Born November 20, 1933 — John Gardner. Grendel, the retelling of Beowulf from the monster’s viewpoint, is likely the only work he’s remembered for. Gudgekin The Thistle Girl (and Other Tales) are genre fairy tales as are The King of the Hummingbirds (and Other Tales); A Child’s Bestiary is, well, guess what it says it is. Mickelsson’s Ghosts, his final novel written before his untimely death, is a ghost story. (Died 1982.)
Born November 20, 1954 — Richard Brooker. Actor and stuntman, likely best known for being in Friday the 13th Part III as Jason Voorhees. He certainly did some other genre films too, such as the Argentinian Deathstalker (Cazador de muerte) and being the lead in Deathstalker. (Died 2013.)
Born November 20, 1956 — Bo Derek, 63. She makes the birthday list for being Jane Parker in Tarzan, the Ape Man. Ok, it’s a really bad film redeemed only by her showing lots of skin. There’s also Ghosts Can’t Do It and Horror 101 as wellas the two Sharknado films she just did.
Born November 20, 1959 — Sean Young, 60. Rachael and her clone in the original Blade Runner and the sequel. More intriguingly she played Chani in Dune. A bit old for the role, wasn’t she? She was the lead, Helen Hyde, in Dr. Jekyll and Ms. Hyde. And she’s a Trekkie as she was in the Star Trek: Renegades video fanfic pilot as Dr. Lucien.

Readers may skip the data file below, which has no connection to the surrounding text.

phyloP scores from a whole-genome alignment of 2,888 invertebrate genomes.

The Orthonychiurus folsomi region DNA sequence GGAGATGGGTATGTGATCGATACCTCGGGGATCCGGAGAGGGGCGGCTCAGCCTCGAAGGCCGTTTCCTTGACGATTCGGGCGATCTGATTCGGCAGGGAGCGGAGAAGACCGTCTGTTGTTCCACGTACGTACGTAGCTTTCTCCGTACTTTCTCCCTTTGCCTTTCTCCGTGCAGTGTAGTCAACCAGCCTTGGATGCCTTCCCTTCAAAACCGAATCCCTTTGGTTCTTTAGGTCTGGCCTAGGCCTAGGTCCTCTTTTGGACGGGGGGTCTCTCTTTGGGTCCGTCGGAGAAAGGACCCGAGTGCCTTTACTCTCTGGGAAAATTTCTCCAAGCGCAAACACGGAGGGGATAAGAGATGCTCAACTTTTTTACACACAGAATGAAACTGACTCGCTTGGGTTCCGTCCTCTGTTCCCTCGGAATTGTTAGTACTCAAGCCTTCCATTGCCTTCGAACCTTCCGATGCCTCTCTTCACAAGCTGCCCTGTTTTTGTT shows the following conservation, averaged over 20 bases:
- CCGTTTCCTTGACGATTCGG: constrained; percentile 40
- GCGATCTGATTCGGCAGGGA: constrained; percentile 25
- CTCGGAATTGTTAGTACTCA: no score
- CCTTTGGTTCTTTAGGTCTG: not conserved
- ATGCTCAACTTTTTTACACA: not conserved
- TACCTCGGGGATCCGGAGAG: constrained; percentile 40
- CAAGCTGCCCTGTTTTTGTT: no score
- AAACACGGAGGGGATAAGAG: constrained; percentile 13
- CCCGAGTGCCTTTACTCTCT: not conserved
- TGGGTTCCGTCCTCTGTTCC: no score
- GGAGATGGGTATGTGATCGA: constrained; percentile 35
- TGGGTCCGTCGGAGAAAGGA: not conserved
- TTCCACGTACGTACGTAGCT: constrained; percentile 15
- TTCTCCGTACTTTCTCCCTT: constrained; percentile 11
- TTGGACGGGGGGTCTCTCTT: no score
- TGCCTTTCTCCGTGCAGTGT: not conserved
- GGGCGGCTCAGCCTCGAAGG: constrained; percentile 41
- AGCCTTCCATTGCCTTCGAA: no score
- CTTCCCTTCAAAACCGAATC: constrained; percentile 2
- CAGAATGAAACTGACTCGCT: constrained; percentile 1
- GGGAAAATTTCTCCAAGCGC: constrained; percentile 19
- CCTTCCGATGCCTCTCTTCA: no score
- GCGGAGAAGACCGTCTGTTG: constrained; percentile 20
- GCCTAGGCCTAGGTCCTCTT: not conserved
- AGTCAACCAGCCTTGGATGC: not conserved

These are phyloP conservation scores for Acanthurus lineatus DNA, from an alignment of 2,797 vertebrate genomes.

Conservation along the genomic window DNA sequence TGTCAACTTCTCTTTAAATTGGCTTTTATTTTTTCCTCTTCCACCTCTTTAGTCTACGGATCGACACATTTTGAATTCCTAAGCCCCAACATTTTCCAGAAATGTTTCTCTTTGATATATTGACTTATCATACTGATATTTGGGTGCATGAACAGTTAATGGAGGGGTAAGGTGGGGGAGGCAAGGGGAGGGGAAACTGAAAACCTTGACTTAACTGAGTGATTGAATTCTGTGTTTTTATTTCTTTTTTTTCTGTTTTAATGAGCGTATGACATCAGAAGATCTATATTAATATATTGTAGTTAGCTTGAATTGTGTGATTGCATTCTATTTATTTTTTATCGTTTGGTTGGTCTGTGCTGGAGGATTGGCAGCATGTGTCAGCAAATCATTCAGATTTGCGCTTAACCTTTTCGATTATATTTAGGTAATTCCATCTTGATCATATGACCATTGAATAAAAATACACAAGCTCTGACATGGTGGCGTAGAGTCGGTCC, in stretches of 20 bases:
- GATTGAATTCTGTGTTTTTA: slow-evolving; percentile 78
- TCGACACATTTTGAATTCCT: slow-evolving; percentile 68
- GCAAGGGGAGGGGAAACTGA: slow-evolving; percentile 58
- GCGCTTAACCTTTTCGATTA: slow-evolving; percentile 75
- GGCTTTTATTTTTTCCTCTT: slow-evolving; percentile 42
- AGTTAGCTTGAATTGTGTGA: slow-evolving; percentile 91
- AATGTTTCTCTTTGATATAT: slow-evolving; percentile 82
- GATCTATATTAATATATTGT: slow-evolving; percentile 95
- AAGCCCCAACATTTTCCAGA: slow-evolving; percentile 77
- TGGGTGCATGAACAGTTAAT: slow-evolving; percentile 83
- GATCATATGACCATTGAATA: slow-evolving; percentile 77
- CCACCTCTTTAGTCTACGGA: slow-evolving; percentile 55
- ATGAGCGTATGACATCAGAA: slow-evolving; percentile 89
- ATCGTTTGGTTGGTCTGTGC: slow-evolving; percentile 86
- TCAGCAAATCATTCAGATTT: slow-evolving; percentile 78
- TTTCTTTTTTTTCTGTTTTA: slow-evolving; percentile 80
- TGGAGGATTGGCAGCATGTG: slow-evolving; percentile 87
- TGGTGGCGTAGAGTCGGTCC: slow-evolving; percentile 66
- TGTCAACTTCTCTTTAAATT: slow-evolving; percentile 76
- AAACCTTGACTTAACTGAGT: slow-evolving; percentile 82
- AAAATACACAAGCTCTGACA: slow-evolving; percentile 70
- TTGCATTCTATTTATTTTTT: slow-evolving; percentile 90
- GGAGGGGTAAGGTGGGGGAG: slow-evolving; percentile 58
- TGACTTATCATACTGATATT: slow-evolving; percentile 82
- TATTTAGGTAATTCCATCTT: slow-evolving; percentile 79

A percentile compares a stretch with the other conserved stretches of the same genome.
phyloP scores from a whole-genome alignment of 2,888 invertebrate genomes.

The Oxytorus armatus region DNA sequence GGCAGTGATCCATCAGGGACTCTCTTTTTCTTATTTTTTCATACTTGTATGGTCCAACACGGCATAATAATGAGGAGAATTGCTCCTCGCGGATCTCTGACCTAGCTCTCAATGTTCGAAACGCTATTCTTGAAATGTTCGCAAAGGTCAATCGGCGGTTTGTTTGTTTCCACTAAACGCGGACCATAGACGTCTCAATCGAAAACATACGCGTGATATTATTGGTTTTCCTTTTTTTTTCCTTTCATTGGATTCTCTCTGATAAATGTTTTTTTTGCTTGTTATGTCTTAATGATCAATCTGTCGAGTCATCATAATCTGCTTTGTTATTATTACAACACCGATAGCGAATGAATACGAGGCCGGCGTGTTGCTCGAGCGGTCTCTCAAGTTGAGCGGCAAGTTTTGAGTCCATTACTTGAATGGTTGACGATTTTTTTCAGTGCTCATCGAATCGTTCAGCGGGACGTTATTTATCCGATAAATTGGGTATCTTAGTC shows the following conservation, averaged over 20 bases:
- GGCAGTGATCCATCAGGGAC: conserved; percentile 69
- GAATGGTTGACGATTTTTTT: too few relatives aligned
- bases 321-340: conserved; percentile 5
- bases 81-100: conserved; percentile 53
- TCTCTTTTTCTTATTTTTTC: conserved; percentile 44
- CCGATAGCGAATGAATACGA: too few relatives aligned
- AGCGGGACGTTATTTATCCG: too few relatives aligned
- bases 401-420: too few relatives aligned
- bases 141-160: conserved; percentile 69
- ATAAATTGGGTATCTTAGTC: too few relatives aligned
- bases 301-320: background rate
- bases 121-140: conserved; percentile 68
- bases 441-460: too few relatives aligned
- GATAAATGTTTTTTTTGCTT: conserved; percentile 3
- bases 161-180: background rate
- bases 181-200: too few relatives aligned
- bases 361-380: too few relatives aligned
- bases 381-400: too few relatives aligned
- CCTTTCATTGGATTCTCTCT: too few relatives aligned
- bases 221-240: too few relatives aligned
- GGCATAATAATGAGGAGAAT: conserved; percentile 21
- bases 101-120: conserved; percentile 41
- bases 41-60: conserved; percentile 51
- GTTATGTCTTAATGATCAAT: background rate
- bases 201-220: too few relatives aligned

Born November 20, 1963 — Ming-Na Wen, 55. She‘s best known as Melinda May on Agents of S.H.I.E.L.D. but she was also Camile Wary on Stargate Universe, and had an intriguing role as Senator Michaela Wen on Eureka. I see she’s going to be Fennec Shand on the new Mandalorian series.
(9) COMICS SECTION.
Foxtrot illustrates the ways a shape-shifting demon can help you study.
Cul de Sac shows how you know when a book series is coming to an end.
(10) COMIC RECOMMENDATION. [Item by N.] Der-shing
Holmer’s webcomic Mare Internvm is about to end (5 pages left). Pre-orders are
open for physical copies. I really do recommend it, it’s a fine read.
Not many people can get excited about plaque, but Christina Warinner loves the stuff.
The recently appointed assistant professor of anthropology in [Harvard Faculty of Arts and Sciences] and Sally Starling Seaver Assistant Professor at the Radcliffe Institute, Warinner was among the first researchers to realize that calcified plaque, otherwise known as dental calculus, could shed new light on everything from ancient diet and disease to the spread of dairying and the roles of women in society.